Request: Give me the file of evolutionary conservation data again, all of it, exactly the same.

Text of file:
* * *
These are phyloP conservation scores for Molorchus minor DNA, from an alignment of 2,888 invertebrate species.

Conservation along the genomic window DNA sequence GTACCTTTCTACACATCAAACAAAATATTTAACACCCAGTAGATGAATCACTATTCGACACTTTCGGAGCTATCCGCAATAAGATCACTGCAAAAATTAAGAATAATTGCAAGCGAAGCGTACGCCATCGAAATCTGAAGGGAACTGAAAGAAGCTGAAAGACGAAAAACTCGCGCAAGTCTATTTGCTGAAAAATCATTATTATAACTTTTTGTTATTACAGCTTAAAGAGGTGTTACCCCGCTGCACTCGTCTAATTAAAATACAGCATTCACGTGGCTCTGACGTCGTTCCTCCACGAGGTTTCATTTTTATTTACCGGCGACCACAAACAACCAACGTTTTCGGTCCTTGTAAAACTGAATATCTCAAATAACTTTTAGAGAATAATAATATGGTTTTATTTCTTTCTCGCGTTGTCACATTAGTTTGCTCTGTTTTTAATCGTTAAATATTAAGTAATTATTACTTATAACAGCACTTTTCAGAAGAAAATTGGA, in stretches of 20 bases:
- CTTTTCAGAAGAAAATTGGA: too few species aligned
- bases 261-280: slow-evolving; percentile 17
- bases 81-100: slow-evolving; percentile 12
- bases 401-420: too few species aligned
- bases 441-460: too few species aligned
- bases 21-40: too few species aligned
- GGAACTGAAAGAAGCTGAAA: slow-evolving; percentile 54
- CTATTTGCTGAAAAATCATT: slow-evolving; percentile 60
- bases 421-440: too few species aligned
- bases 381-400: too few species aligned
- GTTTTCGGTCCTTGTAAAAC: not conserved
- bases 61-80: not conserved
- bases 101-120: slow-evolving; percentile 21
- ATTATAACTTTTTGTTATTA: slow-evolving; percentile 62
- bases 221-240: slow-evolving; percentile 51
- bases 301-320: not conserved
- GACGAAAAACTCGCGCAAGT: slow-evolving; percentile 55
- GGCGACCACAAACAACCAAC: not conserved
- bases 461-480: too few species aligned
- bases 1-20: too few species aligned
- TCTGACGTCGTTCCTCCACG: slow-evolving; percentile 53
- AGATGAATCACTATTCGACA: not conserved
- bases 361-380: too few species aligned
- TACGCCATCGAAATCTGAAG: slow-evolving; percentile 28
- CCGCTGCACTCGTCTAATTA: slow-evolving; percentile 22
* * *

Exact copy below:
These are phyloP conservation scores for Molorchus minor DNA, from an alignment of 2,888 invertebrate species.

Conservation along the genomic window DNA sequence GTACCTTTCTACACATCAAACAAAATATTTAACACCCAGTAGATGAATCACTATTCGACACTTTCGGAGCTATCCGCAATAAGATCACTGCAAAAATTAAGAATAATTGCAAGCGAAGCGTACGCCATCGAAATCTGAAGGGAACTGAAAGAAGCTGAAAGACGAAAAACTCGCGCAAGTCTATTTGCTGAAAAATCATTATTATAACTTTTTGTTATTACAGCTTAAAGAGGTGTTACCCCGCTGCACTCGTCTAATTAAAATACAGCATTCACGTGGCTCTGACGTCGTTCCTCCACGAGGTTTCATTTTTATTTACCGGCGACCACAAACAACCAACGTTTTCGGTCCTTGTAAAACTGAATATCTCAAATAACTTTTAGAGAATAATAATATGGTTTTATTTCTTTCTCGCGTTGTCACATTAGTTTGCTCTGTTTTTAATCGTTAAATATTAAGTAATTATTACTTATAACAGCACTTTTCAGAAGAAAATTGGA, in stretches of 20 bases:
- CTTTTCAGAAGAAAATTGGA: too few species aligned
- bases 261-280: slow-evolving; percentile 17
- bases 81-100: slow-evolving; percentile 12
- bases 401-420: too few species aligned
- bases 441-460: too few species aligned
- bases 21-40: too few species aligned
- GGAACTGAAAGAAGCTGAAA: slow-evolving; percentile 54
- CTATTTGCTGAAAAATCATT: slow-evolving; percentile 60
- bases 421-440: too few species aligned
- bases 381-400: too few species aligned
- GTTTTCGGTCCTTGTAAAAC: not conserved
- bases 61-80: not conserved
- bases 101-120: slow-evolving; percentile 21
- ATTATAACTTTTTGTTATTA: slow-evolving; percentile 62
- bases 221-240: slow-evolving; percentile 51
- bases 301-320: not conserved
- GACGAAAAACTCGCGCAAGT: slow-evolving; percentile 55
- GGCGACCACAAACAACCAAC: not conserved
- bases 461-480: too few species aligned
- bases 1-20: too few species aligned
- TCTGACGTCGTTCCTCCACG: slow-evolving; percentile 53
- AGATGAATCACTATTCGACA: not conserved
- bases 361-380: too few species aligned
- TACGCCATCGAAATCTGAAG: slow-evolving; percentile 28
- CCGCTGCACTCGTCTAATTA: slow-evolving; percentile 22